The fact that Israel has not taken control of the Temple Mount may also express a realism as much halakhic and spiritual as political. Do we really know what should be done with this site of ultimate sacred service to God? Are we to re-institute the ancient animal sacrifices? Are we to discover a more spiritually-refined contemplative path of divine service, as Maimonides hints in his Guide of the Perplexed, 3:32? Do we have the ethical maturity, emotional depth, spiritual awareness and inspired insight today to know how to reestablish the Holy Temple? Our spiritual and moral disarray is as much a symptom of the Hurban ha-Bayit, the destruction and desecration of the Holy Temple, as its current physical and political debasement. Even here in Israel, we are still in galut. Do we feel the depth of this loss? The tears of the young man from Be’er Sheva flow from this pain.
Earlier this week we attended the levayah of a young man killed in a motorcycle accident, the son of dear friends. The accident occurred last erev Shabbat, late in the afternoon, as he was returning from a spring-fed mikveh in the rugged hills near his home. Twenty-six years old, about to be engaged, he had such great promise: brilliant, talented, noble, open-hearted, generous. The eulogies were poetic and profound. He was such a precious soul, a soul who truly helped this world be a better world, a soul whose loss is beyond understanding. Eikhah – this is the cry we cry to God when we just don’t understand, when the pain is too much. How can this be? Our tears flowed and continue to flow.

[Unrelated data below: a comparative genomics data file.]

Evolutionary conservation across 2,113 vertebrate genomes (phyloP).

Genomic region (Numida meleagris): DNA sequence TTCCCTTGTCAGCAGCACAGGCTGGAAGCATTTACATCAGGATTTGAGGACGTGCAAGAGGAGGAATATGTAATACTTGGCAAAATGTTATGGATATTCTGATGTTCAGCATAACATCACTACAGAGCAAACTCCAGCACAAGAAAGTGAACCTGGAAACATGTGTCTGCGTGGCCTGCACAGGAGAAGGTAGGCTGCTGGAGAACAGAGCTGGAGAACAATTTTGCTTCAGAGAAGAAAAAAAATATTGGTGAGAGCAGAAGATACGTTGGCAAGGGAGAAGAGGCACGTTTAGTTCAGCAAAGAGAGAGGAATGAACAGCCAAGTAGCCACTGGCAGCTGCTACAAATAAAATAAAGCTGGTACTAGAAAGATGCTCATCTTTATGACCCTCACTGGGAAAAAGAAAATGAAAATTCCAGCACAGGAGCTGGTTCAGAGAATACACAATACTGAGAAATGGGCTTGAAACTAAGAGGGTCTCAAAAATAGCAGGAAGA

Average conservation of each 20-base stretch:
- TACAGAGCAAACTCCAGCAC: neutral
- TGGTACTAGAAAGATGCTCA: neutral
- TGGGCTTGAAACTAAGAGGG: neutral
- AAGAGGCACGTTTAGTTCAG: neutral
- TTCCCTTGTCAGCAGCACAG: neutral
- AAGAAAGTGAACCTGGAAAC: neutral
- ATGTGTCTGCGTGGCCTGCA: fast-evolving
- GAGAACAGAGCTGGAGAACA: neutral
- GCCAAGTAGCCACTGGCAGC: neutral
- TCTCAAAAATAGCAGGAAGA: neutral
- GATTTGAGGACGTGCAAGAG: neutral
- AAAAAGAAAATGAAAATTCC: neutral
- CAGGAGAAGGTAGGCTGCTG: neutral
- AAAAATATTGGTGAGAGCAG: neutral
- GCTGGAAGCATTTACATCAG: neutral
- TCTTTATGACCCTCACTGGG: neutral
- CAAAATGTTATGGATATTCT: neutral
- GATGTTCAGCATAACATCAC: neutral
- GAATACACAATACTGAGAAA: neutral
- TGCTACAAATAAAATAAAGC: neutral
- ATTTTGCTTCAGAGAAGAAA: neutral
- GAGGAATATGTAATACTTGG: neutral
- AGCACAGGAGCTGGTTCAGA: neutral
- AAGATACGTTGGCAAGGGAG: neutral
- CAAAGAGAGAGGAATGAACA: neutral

There is a poignant midrash in Eikhah Rabbah, on God’s emotional response to the destruction of His Holy Temple and exile of His people:
איכה רבה (וילנא) פתיחתות
באותה שעה היה הקדוש ברוך הוא בוכה ואומר אוי לי מה עשיתי השריתי שכינתי למטה בשביל ישראל, ועכשיו שחטאו חזרתי למקומי הראשון ,… באותה שעה בא מטטרון ונפל על פניו, ואמר לפניו רבש”ע אני אבכה ואתה לא תבכה, אמר לו אם אין אתה מניח לי לבכות עכשיו אכנס למקום שאין לך רשות ליכנס ואבכה, שנאמר (ירמיה י”ג) ואם לא תשמעוה במסתרים תבכה נפשי מפני גוה
At that moment the Holy One, blessed be He, cried and said “woe is Me, what have I done? I had My Presence dwell below for the sake of Israel, and now that they have sinned I have returned to my original place…” [The angel] Metatron came and fell on his face and said before Him “Lord of the World, I will cry, You, You should not cry.” He said to him “if you don’t let Me cry now, I will enter a place you have no permission to enter and I will cry, as it says “if you will not hear it, my soul will weep in secret (Jer 13: 17).”